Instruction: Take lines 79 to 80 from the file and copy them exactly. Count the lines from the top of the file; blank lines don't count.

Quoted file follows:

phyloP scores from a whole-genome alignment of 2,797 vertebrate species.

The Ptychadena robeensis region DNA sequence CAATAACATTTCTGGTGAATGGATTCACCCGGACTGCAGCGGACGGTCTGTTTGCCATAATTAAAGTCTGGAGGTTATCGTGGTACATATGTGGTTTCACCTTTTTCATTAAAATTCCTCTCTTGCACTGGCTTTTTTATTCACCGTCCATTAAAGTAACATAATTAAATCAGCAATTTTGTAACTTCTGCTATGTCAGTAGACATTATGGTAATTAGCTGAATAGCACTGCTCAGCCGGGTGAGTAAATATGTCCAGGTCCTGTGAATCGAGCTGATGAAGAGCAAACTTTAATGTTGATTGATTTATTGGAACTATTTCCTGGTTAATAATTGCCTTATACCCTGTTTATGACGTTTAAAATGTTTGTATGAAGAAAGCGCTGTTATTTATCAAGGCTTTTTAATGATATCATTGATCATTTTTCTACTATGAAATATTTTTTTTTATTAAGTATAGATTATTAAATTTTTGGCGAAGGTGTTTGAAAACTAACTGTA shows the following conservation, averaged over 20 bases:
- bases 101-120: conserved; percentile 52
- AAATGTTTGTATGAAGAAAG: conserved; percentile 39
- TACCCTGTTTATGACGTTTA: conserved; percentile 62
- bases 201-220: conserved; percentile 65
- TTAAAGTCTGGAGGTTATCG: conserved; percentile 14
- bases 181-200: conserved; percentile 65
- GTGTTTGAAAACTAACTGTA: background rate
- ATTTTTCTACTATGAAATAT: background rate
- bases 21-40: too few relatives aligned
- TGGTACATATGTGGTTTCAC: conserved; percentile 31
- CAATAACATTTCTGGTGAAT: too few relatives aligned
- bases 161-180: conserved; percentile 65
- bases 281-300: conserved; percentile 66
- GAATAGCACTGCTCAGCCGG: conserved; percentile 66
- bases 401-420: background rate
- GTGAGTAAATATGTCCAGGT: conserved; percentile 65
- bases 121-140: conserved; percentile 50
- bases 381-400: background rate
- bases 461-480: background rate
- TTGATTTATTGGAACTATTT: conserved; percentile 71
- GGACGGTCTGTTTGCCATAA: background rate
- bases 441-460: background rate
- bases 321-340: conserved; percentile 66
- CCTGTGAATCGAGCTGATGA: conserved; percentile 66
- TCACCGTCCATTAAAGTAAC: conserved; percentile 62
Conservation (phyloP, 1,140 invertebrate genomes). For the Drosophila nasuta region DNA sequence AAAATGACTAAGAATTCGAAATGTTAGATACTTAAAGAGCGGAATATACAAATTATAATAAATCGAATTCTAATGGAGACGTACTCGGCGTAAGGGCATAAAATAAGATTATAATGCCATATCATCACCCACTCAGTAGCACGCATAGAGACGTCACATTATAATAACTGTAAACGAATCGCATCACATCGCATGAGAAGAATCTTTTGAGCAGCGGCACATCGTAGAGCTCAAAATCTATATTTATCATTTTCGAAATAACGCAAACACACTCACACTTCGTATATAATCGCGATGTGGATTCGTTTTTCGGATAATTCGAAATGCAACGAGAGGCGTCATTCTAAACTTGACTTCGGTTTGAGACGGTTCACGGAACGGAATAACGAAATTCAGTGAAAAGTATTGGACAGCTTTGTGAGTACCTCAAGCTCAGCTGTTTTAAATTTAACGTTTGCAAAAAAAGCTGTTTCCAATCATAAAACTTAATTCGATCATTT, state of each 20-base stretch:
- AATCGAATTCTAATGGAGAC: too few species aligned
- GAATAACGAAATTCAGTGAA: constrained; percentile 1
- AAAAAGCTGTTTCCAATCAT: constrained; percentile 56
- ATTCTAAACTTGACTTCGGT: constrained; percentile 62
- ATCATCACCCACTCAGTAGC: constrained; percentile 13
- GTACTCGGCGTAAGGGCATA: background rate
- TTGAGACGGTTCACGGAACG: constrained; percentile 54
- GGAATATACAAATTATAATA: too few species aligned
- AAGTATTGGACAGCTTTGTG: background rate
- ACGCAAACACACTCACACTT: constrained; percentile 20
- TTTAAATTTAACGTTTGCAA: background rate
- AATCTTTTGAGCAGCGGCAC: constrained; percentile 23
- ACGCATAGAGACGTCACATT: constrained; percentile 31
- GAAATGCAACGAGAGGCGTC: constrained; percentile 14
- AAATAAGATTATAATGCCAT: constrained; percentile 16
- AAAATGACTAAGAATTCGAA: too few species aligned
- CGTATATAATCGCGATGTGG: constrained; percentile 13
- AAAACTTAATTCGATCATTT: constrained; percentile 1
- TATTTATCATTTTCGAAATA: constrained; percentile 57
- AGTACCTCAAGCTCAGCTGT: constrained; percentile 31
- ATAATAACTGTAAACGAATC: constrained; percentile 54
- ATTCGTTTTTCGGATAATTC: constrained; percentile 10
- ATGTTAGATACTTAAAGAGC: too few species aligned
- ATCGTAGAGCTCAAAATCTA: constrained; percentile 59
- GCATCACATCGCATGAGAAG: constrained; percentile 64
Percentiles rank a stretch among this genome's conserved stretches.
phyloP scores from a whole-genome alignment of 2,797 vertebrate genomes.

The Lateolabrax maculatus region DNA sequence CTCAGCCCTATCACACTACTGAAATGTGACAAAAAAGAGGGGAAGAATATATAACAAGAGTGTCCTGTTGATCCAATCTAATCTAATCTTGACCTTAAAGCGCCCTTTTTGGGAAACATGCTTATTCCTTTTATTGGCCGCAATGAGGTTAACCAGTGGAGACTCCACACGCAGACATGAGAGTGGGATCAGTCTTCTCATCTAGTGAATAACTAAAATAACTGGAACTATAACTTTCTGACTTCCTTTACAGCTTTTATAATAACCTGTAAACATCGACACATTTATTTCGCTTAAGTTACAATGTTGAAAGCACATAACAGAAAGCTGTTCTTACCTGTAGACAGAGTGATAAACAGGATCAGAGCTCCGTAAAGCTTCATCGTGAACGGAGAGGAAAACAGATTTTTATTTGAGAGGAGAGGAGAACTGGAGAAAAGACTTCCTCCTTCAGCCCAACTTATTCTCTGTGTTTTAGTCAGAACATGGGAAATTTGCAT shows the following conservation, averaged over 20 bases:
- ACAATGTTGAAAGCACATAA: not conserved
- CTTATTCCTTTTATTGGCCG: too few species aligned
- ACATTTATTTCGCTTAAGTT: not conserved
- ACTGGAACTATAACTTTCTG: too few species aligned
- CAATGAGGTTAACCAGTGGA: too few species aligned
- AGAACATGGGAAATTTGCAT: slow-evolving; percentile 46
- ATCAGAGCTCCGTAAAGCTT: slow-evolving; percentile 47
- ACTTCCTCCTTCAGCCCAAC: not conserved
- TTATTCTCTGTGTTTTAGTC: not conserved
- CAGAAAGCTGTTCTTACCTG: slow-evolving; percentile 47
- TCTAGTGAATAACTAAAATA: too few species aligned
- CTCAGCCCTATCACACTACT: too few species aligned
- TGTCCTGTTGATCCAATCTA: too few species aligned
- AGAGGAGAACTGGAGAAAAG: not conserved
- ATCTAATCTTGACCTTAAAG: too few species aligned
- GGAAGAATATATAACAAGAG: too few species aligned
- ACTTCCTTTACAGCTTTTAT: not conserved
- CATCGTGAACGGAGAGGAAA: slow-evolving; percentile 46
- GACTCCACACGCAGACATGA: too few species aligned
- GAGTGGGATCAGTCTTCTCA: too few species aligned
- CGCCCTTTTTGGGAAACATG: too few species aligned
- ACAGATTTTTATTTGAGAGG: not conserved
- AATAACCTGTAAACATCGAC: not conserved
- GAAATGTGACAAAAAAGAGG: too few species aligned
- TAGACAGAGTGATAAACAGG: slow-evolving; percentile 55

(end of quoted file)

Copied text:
- AATAACCTGTAAACATCGAC: not conserved
- GAAATGTGACAAAAAAGAGG: too few species aligned